Each year, U.S. News & World Report publishes a “Best High Schools” list to recognize schools that exceeded expectations across a range of academic performance indicators. Only about one-third of the nearly 20,000 high schools included in the analysis qualify for national ranking and receive a College Readiness Index score. In addition to bringing prestige to these top-performing schools, every school that gets analyzed can use the data to assess its own performance and gauge how it compares with other schools in its district and state, as well as throughout the country.
Using Regression Modelling to Level the Field across Socioeconomic Status
Our statisticians generate these rankings using a methodology that combines three aspects of school performance:
- Performance of all students on state assessments in reading and mathematics
- Performance of disadvantaged student subgroups on these assessments
- Rates at which high school students participate in and perform well on Advanced Placement® and International Baccalaureate tests.
Because household income level plays a significant factor in student performance, the first step in the analysis is to run a regression model to adjust performance expectations for schools with high poverty rates. From this point, only schools that perform above expectations advance to the next step, which is to assess whether a school’s disadvantaged students outperform other disadvantaged students across the state in math and reading proficiency.
For schools that make it to the third and final step, we measure the percentage of students who display college-level achievement after completing Advanced Placement or International Baccalaureate courses and taking final exams. Using these scores, we calculate a College Readiness Index that determines the school’s national ranking.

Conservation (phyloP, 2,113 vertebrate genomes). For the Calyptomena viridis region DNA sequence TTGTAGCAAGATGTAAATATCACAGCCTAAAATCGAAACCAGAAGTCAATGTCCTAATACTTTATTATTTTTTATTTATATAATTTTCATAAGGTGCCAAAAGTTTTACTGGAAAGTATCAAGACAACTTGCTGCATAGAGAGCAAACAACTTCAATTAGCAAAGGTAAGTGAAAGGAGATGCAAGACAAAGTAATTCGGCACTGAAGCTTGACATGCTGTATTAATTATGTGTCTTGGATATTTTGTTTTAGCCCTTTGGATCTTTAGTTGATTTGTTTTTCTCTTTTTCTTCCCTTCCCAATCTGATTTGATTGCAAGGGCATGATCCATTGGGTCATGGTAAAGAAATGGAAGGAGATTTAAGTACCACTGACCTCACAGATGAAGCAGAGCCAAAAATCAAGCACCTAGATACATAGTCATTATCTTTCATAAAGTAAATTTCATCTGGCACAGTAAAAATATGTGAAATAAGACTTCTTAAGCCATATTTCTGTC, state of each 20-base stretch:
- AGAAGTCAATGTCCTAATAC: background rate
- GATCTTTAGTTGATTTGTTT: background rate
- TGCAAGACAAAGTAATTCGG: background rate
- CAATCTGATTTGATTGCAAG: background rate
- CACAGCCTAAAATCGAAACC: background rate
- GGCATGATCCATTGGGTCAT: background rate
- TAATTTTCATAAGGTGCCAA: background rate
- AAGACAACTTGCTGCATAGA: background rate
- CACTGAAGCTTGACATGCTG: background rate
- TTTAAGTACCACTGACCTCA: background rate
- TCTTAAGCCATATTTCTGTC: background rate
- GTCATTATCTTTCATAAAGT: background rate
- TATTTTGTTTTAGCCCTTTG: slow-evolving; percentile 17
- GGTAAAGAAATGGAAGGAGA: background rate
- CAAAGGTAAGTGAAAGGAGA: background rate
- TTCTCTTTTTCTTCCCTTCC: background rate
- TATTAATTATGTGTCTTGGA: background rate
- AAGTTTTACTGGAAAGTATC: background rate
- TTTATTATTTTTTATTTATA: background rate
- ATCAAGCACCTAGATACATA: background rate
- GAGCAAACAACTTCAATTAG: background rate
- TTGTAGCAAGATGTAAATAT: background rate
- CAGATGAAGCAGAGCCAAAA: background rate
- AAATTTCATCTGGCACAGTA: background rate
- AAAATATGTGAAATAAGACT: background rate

Rewards That Go Beyond Medals
Schools that rank among the top 500 on the College Readiness Index receive Gold Medal status on the Best High Schools list. Silver Medals are awarded to schools that earn a College Readiness Index above the median, which equates to about 2,000 schools. The remainder earn Bronze Medals.
But the greater rewards are the pride students, teachers, and administrators take in their accomplishment and the recognition schools get within their communities. Schools that earn a place in the national rankings often receive local press coverage for their accomplishments. Those that earn Gold Medal status get even more widespread media attention.
School officials use our methodologies to improve programs within their schools, ultimately promoting college readiness by encouraging students to take placement tests and supporting their efforts to pass.